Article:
Musical instrument akin to the flute. The flute was a favorite instrument of the ancients. The monuments show flutes of various shapes. On the Egyptian monuments are pictured (1) singletubed direct flutes made of reed or wood, (2) rather long cross-flutes, and (3) long, thin, double-tubed flutes, the tubes of which, however, were not fastened together. On Assyrian monuments is depicted a shorter, more trumpet-shaped double flute. The Syrians used the small gingras—known also to the Athenians—only a span long, with a penetrating, mournful sound. The flutes used by the Greeks were very varied; and it is probable that the Israelites, too, played several kinds; but, unfortunately, nothing definite about their shape is known.

  • (1) The "ḥalil," from "ḥalal" (to bore through), was a hollowed piece of wood. The name is evidence for the fact that the flute was made from cane or wood. It consisted of a tube and a tongue of cane. The number of holes in the tube was originally only two, three, or four; later it was increased. The tones of such an instrument were naturally limited, and it was manifestly necessary to have a special flute for each key. It was not until art was more highly developed that an instrument was made which could be played in different keys. Among the Israelites the ḥalil was used for music played at meals on festive occasions (Isa. v. 12), in festal processions (I Kings i. 40), and during the pilgrimages to Jerusalem (Isa. xxx. 29). The Israelites used also the "nebi'im" in connection with the kettledrum (I Sam. x. 5). The flute was, in addition, the special instrument to denote mourning (Jer. xlviii. 36); and among the later Jews flute-playing wasconsidered so essential at funerals that even the poorest would not do without it.In the days of the Old Testament there were no flute-players in the Temple orchestra. In the Mishnah, 'Ar. ii. 3, mention is made that flutes were played; it states that at the daily services from two to twelve flutes were used. But they accompanied psalm-singing only at the slaughtering of the paschal lambs, on the first and seventh days of the Passover, and during the eight days of the Feast of Tabernacles, when a flute was played before the altar to accompany the singing of the "Hallel" (comp. Tacitus, "Historia," v. 5).V10p057001.jpgPipes in Use in Palestine.(In the United States National Museum, Washington, D.C.)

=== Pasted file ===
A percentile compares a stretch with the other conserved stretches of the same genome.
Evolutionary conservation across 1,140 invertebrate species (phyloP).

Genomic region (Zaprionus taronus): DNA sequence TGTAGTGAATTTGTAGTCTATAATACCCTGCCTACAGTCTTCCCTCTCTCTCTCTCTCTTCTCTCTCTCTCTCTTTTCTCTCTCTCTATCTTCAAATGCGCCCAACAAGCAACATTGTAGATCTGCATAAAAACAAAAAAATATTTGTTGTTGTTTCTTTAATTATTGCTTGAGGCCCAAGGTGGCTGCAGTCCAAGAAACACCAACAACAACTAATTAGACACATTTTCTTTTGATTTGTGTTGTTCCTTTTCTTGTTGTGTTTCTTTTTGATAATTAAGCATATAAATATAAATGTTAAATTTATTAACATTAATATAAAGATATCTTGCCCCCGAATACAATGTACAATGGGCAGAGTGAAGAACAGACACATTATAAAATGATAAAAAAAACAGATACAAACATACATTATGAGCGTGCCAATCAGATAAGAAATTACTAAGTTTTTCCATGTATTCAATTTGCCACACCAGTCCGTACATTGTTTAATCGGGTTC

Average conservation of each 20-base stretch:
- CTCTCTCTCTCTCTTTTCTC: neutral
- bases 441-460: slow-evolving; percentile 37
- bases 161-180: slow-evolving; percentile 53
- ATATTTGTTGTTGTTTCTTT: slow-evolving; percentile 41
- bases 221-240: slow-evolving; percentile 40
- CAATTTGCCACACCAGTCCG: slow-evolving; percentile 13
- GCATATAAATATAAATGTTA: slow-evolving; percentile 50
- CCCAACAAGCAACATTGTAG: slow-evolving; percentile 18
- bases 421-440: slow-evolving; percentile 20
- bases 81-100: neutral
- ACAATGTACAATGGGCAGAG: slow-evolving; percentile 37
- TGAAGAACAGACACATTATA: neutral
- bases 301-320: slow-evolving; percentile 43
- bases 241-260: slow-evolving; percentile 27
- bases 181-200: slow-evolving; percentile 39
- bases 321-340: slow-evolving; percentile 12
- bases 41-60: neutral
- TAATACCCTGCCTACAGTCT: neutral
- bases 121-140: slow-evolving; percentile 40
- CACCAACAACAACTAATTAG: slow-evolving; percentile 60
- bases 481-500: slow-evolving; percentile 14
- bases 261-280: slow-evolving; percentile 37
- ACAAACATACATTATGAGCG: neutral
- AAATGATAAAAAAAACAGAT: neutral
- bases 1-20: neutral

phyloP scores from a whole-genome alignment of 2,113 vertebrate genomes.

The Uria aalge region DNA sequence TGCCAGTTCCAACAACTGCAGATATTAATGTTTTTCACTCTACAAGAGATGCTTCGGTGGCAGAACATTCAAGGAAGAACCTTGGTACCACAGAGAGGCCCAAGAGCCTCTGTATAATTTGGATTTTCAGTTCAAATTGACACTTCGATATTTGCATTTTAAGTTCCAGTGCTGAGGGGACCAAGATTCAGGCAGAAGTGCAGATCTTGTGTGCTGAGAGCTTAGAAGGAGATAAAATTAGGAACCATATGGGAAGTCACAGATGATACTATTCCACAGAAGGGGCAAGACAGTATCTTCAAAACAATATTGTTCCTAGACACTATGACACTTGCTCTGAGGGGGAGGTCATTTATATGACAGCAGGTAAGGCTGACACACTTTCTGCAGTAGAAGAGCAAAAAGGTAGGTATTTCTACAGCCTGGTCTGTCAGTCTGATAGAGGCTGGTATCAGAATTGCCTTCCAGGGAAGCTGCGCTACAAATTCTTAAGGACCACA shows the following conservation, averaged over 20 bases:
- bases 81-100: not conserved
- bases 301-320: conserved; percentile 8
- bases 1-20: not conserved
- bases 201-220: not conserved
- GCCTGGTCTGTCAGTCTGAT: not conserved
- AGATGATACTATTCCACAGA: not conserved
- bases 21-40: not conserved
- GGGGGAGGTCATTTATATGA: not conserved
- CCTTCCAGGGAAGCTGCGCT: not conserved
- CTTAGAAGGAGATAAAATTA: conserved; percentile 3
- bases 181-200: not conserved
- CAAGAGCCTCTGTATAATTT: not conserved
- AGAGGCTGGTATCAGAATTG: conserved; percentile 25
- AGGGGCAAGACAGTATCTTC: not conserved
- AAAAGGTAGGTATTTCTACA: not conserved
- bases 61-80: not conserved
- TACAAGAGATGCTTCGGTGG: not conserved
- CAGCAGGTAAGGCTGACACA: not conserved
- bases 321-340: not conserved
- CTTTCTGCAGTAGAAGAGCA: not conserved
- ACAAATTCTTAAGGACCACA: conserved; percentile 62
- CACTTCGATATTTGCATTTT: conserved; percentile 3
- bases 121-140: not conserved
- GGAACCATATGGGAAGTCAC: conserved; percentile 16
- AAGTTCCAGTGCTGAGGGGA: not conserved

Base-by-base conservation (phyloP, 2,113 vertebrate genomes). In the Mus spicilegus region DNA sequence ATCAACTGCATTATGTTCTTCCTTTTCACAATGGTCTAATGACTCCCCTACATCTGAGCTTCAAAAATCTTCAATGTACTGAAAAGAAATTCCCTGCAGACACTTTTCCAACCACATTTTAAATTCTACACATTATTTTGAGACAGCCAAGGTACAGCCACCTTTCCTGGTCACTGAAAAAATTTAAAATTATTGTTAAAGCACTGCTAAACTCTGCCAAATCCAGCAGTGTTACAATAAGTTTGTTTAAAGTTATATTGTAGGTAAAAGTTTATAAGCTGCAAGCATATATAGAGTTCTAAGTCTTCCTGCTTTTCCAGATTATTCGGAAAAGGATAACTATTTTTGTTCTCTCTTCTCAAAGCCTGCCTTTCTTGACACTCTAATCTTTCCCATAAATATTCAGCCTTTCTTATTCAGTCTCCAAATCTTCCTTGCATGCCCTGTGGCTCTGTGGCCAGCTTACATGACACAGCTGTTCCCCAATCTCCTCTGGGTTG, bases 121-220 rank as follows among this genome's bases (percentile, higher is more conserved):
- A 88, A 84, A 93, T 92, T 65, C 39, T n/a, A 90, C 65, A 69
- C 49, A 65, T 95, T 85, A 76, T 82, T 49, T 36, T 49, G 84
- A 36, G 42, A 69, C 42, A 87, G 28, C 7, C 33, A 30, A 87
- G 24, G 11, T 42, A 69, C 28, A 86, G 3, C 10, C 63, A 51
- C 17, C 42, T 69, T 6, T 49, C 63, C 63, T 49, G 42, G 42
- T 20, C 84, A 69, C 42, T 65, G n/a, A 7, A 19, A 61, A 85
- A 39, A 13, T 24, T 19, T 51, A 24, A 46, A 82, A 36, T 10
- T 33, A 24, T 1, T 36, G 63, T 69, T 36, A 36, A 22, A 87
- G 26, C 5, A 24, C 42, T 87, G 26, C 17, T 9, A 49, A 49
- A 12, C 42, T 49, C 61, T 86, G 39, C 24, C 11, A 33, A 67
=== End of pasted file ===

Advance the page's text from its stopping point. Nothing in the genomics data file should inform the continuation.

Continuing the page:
• (2) A second kind of wind-instrument, known from very early times, was the "'ugab," which was essentially an instrument to express joyousness, and was played for the amusement of the people, but never at divine service. According to tradition, which connects the use of the 'ugab with Jubal (Gen. iv. 21), the instrument was a bagpipe ("sumpongah"; Dan. iii. 5). The same sort of instrument—called "ghaiṭah" in North Africa—is used in Arabian music. The older descriptions correspond in the main with the form now found in Egypt, Arabia, and Italy. Two pipes are inserted in a leathern bag; one above, into which the player blows; and the other, provided with holes, at the bottom or slanting at the side, so that it may be played with the fingers.
  • (3) The instrument mentioned in the Hebrew text of Dan. iii. 5, 7, 10, 15, under the name "mashro-ḳita," is the syrinx, or Pan flute, which generally consisted of seven to nine reed tubes, of different lengths and thicknesses, arranged in a row. It was the favorite instrument of shepherds in the Orient, where it is used even at the present time. Whether it was known to the Hebrews is very doubtful.
  • (4) "Neḳeb" (Ezek. xxviii. 13 et seq.) is generally understood to denote a kind of flute; but this is more than doubtful. The word is most likely a technical term used in the goldsmith's art.
E. G. H. W. N.
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